Survival, in verse
YONG KIM / Staff Photographer
Edison High School slam poet Zaire Douglas performs May 13 at The Gershman Y.
Edison High's poets use gut-wrenching verse as an antidote to adversity.
By Aubrey Whelan / Staff Writer, awhelan@phillynews.com
Sunday, June 26, 2016

As hundreds of teenagers thump into their folding seats in the cavernous downtown theater, the poets of Edison High huddle under the dim lights backstage.

Turn in a pitch-perfect performance today and make the finals. Otherwise, season's over.

The odds are not with them.

 
Tyrone Tillman with his father, Tyrone Tillman, Sr.

Since February, when this citywide slam poetry competition started, the team from the North Philadelphia school has not once won. While the poets' desire is palpable, their verses are raw, their delivery sometimes halting.

But every Friday they have showed up anyway, battling much more seasoned, more confident, poets from schools across the city — all because of a promise, made the summer before and mired in the kind of grief that has become a rite of passage where they're from.

Zaire Douglas, a senior and one of the team's leaders, reminds them of one thing before they go onstage at the Gershman Y.

"We are doing this," Zaire says, "for Tyrone."

July

They had only known him for about a year, but he had worked his way into everyone's life with astonishing speed. In abandoned lots and dark classrooms, over rap beats and Chinese takeout, they had told each other their deepest secrets and spun them into poetry.

JOSEPH KACZMAREK / For the Inquirer
Teacher Freda Anderson, center, talks with Brandon Melendez, right, and Nahja Martinez.

And then, just as suddenly, Tyrone Tillman was gone at 17.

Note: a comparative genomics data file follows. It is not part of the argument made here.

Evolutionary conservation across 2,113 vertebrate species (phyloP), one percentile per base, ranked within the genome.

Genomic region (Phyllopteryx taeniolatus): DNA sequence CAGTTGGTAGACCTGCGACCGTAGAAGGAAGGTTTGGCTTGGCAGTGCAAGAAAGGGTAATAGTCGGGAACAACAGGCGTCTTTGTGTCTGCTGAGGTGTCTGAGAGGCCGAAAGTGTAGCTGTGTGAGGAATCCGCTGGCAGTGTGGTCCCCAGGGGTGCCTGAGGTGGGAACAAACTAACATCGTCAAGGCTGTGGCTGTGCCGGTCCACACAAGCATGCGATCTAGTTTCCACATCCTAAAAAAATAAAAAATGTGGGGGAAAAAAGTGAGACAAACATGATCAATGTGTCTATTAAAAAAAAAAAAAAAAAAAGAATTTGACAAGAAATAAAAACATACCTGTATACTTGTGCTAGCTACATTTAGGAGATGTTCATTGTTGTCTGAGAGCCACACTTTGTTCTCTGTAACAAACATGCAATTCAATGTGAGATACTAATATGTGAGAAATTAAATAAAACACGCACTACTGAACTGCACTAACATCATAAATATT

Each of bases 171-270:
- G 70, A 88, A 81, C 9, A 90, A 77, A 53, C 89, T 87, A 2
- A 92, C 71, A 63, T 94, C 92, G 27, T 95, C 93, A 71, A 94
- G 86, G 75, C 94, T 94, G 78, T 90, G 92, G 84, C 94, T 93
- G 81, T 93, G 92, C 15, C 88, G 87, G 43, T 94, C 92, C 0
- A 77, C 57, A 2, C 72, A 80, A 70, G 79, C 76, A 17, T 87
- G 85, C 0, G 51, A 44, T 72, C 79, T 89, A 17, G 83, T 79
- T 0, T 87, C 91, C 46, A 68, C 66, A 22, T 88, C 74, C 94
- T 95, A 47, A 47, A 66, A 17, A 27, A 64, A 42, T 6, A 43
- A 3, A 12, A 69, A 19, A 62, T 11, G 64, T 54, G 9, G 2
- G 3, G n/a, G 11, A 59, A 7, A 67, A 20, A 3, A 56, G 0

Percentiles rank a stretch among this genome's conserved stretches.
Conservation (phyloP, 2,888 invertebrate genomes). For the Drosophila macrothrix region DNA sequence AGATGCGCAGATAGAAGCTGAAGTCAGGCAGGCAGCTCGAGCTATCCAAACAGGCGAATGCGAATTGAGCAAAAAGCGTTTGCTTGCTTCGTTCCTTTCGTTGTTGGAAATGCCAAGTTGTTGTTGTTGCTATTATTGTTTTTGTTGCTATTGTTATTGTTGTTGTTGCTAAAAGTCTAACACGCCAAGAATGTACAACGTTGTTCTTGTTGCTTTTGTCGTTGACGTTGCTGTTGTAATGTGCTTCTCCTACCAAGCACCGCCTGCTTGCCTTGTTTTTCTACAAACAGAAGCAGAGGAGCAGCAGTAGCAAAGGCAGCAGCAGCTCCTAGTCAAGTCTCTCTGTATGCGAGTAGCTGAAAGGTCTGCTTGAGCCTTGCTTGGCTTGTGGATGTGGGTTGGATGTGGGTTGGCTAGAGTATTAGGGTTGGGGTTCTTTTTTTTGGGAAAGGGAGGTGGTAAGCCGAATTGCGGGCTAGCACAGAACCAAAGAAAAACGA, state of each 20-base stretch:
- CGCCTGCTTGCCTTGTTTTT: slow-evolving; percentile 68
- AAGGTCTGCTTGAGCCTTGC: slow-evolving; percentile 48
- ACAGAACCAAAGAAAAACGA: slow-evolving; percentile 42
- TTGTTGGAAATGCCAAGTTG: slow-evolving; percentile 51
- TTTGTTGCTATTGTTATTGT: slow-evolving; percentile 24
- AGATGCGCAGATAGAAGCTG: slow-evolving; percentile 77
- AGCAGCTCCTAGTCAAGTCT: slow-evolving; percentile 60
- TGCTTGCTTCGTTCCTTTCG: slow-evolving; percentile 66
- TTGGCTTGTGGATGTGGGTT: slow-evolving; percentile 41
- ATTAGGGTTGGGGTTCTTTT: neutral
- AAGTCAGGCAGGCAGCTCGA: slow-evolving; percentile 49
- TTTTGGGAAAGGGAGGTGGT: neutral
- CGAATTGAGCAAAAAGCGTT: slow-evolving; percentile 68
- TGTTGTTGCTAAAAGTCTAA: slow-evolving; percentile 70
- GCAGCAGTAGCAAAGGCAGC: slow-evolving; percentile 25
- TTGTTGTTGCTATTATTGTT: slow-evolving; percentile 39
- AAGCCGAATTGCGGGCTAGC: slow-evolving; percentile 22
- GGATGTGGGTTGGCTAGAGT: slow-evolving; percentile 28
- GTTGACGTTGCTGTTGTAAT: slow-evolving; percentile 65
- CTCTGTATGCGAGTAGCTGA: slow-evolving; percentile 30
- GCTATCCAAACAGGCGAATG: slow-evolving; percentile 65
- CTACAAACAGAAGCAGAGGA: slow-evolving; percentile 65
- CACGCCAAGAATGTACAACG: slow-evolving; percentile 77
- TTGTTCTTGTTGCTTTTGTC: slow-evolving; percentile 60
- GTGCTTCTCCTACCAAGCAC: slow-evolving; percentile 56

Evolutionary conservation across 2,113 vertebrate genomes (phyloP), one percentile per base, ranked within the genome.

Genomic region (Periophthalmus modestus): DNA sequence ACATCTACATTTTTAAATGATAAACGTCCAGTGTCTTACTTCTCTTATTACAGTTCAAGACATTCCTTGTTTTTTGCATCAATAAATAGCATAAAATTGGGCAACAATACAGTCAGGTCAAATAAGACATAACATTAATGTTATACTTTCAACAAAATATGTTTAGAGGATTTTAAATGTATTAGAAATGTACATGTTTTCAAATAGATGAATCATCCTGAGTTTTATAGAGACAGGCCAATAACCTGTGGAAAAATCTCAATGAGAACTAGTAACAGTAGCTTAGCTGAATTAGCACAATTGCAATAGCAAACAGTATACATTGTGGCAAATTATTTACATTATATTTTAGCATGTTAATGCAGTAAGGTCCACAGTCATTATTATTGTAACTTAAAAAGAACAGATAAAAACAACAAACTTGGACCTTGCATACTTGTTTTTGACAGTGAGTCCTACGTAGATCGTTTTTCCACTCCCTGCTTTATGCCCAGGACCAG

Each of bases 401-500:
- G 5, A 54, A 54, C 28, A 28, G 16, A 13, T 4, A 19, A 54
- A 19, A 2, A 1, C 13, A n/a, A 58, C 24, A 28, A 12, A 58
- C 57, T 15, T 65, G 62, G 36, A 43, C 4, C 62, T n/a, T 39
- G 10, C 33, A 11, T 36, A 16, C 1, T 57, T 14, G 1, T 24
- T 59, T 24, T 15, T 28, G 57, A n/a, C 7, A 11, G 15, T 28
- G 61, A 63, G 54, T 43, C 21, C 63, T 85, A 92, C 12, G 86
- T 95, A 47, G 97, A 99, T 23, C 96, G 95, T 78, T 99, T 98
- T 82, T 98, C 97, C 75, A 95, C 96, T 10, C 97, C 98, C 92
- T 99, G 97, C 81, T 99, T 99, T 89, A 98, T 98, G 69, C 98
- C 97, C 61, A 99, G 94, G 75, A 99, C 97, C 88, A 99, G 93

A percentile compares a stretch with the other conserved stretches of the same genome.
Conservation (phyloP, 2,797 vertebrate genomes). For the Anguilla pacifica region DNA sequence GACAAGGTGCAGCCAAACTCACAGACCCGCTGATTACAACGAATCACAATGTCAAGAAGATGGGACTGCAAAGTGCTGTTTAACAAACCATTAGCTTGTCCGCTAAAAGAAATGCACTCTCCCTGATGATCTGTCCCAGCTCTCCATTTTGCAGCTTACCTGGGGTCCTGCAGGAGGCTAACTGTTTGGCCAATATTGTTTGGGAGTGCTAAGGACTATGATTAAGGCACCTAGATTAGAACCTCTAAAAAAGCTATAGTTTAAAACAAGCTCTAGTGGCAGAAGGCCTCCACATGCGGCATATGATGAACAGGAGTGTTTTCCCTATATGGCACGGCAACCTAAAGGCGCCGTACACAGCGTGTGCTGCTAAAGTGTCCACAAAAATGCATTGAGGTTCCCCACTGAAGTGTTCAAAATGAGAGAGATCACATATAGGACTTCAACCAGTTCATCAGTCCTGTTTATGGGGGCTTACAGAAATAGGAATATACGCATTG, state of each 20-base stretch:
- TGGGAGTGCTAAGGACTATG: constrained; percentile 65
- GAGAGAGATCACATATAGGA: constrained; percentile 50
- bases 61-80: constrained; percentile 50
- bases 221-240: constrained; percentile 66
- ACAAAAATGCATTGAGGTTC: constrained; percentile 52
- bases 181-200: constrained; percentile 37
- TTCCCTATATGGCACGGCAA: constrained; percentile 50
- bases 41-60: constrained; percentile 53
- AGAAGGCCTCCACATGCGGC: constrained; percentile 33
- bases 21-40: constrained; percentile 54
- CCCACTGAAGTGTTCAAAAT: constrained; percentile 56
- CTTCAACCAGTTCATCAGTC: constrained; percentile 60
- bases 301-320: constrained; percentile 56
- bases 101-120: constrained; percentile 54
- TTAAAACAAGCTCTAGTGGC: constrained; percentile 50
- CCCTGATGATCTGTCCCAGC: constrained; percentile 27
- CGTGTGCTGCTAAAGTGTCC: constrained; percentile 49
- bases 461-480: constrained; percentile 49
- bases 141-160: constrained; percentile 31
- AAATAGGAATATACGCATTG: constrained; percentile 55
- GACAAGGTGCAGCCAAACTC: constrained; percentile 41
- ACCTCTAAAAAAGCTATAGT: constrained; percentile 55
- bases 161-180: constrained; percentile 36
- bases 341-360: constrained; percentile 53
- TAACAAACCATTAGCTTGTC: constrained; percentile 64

Thomas Alva Edison was Tyrone's third high school in as many years, and he treated it like a fresh start — joining the football team and befriending kids in the hallways, taking a front-row seat in Sydney Coffin's English class and peppering him with questions.

COURTESY FREDA ANDERSON
Edison teacher Sydney Coffin and his slam-poetry team.

When Coffin said he was starting a poetry club — one that would compete in the Philadelphia Youth Poetry Movement's slam poetry league — Tyrone showed up at the first meeting and declared himself captain. That was Tyrone. He started persuading his new friends to sign up.

Brandon Melendez, with his marbled notebook full of rap lyrics, just like Tyrone's.

Nahja Martinez, all bright green hair and sweetly irreverent jokes.

Quiet Christian Cherry, with his precise handwriting and meticulous drawings in the margins.

Zaire, an A student who howled poems onstage but suffered panic attacks in the wings.

 
MICHELLE GUSTAFSON / For the Inquirer
Brandon Melendez recites a poem written in honor of Tyrone Tillman at the Gravers Lane Gallery.

Kids from the neighborhoods around Edison, where 11 people have been killed in the last half-year and more than 150 assaulted. Places where you grow up fast.

"They will tell me the most terrifying things in the most nonchalant way," said Freda Anderson, the poetry team's co-coach.

They mixed verses about teenage love with rhymes about dying young. Tyrone had a name for the students the city had lost:

"Divine kings after dust."

“They will tell me the most terrifying things in the most nonchalant way.”
Freda Anderson, the poetry team's co-coach

In 17 years of teaching across Philadelphia, Coffin has gone to 15 funerals. He never expected to attend Tyrone's.

The teenager was biking home July 12, 2015, when a woman driving an SUV hit him a few blocks from school and drove away. It took a few days for the police to identify the body — Tyrone had no ID on him. But Edison’s poets recognized his pink and black backpack on the television news. They knew. 

After the memorial service, they gathered at Christian's, a tidy, bright pink rowhouse just south of Edison, on what he blithely once described as "probably one of the worst heroin blocks in the city." They sat around the dining room table and spoke, haltingly, about how funny Tyrone was, how hard he worked on his poems, how the team had made it, unexpectedly, to finals that year, based on their perfect attendance, how Tyrone had come up with a motivating chant for them: "Who got your back? I got your back!" They decided they wanted to win it all this season for Tyrone. But when they tried to write about him, they struggled. At the vigil on Tyrone's block, Zaire planned to recite a poem about his friend and couldn't get the words out. It was not yet time.